August 17, 2023

Spike Proteins 101: What You Need to Know to Keep Yourself Safe

It's now known that spike proteins linger in the body, potentially causing damage to vital organ systems. But recent research has shed light on potential strategies to mitigate the effects of the spike protein.

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Spike proteins remain a top concern in the aftermath of COVID, given their role in COVID-19's infectious mechanisms and their presence in mRNA vaccines. The Wellness Company in Dallas recently convened an impressive panel of experts for a symposium dedicated to spike proteins. Spearheaded by Dr. Naomi Wolf, the event featured insights from experts including doctors Paul Alexander, William Makis, Heather Gessling, Peter McCullough, and Roger Hodkinson.

Dr. Alexander, a seasoned researcher in clinical epidemiology, began by explaining the basics: spike proteins protrude from the virus surface, enabling it to bind to ACE2 receptors on human cells, facilitating infection. The protein is integral to the virulence of the virus.

However, the discussion took a concerning turn when addressing the vaccines. Specifically, mRNA vaccines from manufacturers like Pfizer and Moderna utilize a lipid nanoparticle to package the mRNA coding for the spike protein. Dr. Makis, an oncologist, highlighted that these nanoparticles were originally developed to disperse chemotherapy throughout the body. Their repurposing in vaccines raises questions about the distribution and impact of the spike protein across various organs, with reported side effects ranging from cardiovascular issues to fertility concerns.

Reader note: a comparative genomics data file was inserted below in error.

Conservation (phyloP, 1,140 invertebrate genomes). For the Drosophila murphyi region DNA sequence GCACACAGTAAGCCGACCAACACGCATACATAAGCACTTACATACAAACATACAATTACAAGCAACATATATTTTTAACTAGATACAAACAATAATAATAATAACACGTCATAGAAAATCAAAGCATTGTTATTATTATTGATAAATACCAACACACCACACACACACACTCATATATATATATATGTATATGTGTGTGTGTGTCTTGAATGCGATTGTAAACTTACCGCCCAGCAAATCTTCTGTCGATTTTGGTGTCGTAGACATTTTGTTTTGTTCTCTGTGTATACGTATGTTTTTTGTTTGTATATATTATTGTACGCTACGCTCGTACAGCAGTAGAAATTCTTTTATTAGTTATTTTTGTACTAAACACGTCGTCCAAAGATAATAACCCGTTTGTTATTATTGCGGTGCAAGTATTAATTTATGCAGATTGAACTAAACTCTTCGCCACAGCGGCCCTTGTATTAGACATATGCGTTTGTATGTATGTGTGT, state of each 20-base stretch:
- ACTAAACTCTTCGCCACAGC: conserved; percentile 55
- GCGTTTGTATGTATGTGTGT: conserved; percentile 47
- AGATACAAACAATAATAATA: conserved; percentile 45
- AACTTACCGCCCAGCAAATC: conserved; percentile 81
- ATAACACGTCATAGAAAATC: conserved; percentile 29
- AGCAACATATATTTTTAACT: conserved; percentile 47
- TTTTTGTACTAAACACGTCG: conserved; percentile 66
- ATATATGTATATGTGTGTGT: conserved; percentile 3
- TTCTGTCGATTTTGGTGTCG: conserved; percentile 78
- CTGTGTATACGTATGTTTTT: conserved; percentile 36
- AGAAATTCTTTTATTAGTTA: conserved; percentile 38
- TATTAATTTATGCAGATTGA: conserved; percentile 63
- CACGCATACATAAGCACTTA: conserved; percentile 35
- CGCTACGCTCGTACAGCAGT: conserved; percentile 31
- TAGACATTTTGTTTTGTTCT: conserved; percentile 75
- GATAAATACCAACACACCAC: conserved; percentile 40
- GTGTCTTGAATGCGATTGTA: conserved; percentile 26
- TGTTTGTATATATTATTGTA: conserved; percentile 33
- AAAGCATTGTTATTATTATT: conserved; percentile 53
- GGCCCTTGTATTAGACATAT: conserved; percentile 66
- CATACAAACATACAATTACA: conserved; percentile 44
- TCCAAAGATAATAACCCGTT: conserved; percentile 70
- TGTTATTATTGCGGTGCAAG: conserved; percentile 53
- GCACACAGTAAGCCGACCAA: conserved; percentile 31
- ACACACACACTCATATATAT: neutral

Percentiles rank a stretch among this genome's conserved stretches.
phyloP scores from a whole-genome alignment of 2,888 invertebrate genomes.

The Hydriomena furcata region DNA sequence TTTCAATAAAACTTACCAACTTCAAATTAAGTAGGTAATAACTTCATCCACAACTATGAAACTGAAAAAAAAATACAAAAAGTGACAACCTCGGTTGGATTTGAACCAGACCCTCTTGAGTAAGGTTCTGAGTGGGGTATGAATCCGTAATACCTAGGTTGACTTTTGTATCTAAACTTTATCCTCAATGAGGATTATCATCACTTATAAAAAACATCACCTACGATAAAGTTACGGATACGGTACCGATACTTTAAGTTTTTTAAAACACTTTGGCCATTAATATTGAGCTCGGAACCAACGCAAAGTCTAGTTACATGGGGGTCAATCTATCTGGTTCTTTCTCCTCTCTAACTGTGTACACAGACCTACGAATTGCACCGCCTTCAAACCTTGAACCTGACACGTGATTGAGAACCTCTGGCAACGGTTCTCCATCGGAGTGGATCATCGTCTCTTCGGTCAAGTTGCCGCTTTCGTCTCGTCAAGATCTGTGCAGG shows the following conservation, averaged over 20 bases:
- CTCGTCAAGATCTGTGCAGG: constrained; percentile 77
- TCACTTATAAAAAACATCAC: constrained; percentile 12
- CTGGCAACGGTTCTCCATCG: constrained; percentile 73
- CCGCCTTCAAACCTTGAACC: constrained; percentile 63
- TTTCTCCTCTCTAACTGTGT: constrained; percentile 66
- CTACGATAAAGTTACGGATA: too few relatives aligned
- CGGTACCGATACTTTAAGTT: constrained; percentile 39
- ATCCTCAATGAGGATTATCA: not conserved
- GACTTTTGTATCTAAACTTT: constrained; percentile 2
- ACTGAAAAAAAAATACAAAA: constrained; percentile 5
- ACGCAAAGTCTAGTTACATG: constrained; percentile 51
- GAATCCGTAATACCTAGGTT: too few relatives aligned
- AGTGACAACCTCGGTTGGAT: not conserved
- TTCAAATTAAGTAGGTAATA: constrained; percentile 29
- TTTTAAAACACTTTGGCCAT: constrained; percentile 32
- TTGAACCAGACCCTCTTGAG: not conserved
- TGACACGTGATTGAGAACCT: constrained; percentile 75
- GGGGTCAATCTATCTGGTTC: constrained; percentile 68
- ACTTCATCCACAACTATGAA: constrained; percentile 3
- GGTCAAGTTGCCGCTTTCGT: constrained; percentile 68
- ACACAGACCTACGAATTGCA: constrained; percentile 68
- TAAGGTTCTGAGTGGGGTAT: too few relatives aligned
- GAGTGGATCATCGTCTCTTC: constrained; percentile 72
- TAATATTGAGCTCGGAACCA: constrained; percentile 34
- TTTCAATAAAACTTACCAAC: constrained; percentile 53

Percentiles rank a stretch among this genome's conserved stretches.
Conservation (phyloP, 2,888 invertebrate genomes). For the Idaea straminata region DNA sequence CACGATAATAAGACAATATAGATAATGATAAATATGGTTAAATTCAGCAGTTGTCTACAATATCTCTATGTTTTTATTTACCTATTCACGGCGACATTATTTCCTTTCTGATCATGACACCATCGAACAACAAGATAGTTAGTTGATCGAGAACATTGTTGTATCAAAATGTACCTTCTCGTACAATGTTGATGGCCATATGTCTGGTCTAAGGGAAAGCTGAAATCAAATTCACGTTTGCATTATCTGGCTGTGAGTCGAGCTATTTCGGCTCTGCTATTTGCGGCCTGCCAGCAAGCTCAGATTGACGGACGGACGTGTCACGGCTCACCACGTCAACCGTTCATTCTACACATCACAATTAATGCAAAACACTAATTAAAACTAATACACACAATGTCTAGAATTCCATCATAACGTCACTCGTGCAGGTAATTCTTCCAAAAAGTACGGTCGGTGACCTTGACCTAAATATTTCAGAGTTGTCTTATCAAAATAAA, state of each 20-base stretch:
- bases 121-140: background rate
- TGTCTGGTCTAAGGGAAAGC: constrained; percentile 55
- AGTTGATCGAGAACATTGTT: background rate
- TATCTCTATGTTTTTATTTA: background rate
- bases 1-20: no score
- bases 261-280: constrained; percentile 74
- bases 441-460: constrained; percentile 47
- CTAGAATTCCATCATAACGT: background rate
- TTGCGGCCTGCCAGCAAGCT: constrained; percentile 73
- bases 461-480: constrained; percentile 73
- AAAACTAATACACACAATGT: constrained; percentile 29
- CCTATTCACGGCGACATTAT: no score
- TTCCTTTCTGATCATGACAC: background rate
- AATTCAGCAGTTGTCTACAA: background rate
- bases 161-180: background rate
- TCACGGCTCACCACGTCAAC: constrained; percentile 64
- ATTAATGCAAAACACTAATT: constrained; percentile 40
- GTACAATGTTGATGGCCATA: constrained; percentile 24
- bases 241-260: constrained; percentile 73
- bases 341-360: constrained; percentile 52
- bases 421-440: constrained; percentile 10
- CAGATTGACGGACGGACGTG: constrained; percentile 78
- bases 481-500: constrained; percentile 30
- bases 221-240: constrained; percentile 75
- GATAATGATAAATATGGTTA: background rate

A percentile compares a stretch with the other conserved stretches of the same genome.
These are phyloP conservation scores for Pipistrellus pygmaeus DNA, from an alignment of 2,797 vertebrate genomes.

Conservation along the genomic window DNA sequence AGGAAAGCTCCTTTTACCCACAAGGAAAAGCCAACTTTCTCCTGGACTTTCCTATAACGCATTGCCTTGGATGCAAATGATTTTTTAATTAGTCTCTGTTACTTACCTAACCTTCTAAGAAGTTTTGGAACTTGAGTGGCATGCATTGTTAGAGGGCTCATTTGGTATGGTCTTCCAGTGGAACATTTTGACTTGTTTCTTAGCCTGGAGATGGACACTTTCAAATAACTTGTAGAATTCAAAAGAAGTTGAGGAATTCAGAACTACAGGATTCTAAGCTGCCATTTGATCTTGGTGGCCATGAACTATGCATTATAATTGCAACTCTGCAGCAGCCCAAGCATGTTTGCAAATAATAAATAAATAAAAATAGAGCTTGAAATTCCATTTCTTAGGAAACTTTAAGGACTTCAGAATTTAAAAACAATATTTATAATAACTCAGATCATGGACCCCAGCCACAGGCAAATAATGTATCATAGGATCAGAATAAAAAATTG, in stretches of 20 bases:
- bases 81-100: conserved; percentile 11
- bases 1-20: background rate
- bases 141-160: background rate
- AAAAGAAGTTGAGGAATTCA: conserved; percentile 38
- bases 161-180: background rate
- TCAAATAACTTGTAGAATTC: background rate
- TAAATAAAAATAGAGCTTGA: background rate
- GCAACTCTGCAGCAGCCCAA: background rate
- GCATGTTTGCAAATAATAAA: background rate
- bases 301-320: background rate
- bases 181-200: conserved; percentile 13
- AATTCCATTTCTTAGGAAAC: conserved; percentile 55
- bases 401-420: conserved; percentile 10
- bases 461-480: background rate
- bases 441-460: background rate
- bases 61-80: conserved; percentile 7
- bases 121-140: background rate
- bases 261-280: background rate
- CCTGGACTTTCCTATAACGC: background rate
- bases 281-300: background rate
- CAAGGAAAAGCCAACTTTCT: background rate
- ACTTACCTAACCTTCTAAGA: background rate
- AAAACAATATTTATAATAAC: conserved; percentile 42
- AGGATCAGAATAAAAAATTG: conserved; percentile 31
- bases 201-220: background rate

The challenge lies in the uncontrolled production of the spike protein by these vaccines. As Dr. McCullough articulated, unlike other vaccines that introduce a set amount of protein into the system, mRNA vaccines introduce genetic instructions for cells to produce spike proteins. This production isn't regulated in terms of duration or quantity, leading to uncertainties about its long-term effects on the body.

Dr. Hodkinson expanded upon this by discussing the intention behind spike protein manipulation. He highlighted that research intended to make the spike protein more contagious and potent inadvertently introduced higher risks to the human body, especially when produced in unregulated amounts.

But there is hope.

Recent research has shed light on potential strategies to mitigate the effects of the spike protein. Dr. Peter McCullough emphasized that the spike protein lingers in the body after vaccination due to the injected genetic code. As a result, there's a pronounced need for therapeutic interventions that can aid in breaking down these proteins. Preclinical studies have pinpointed nattokinase, an enzyme found in fermented soybeans, as a potential aid in degrading the spike protein. Dr. McCullough recommends a dosage of 2000 units of nattokinase twice daily. Additionally, Dr. McCullough endorses Spike Support Formula, which combines nattokinase with other beneficial ingredients like dandelion root and selenium, which can help protect against the lasting effects of spike proteins.

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Originally-published article

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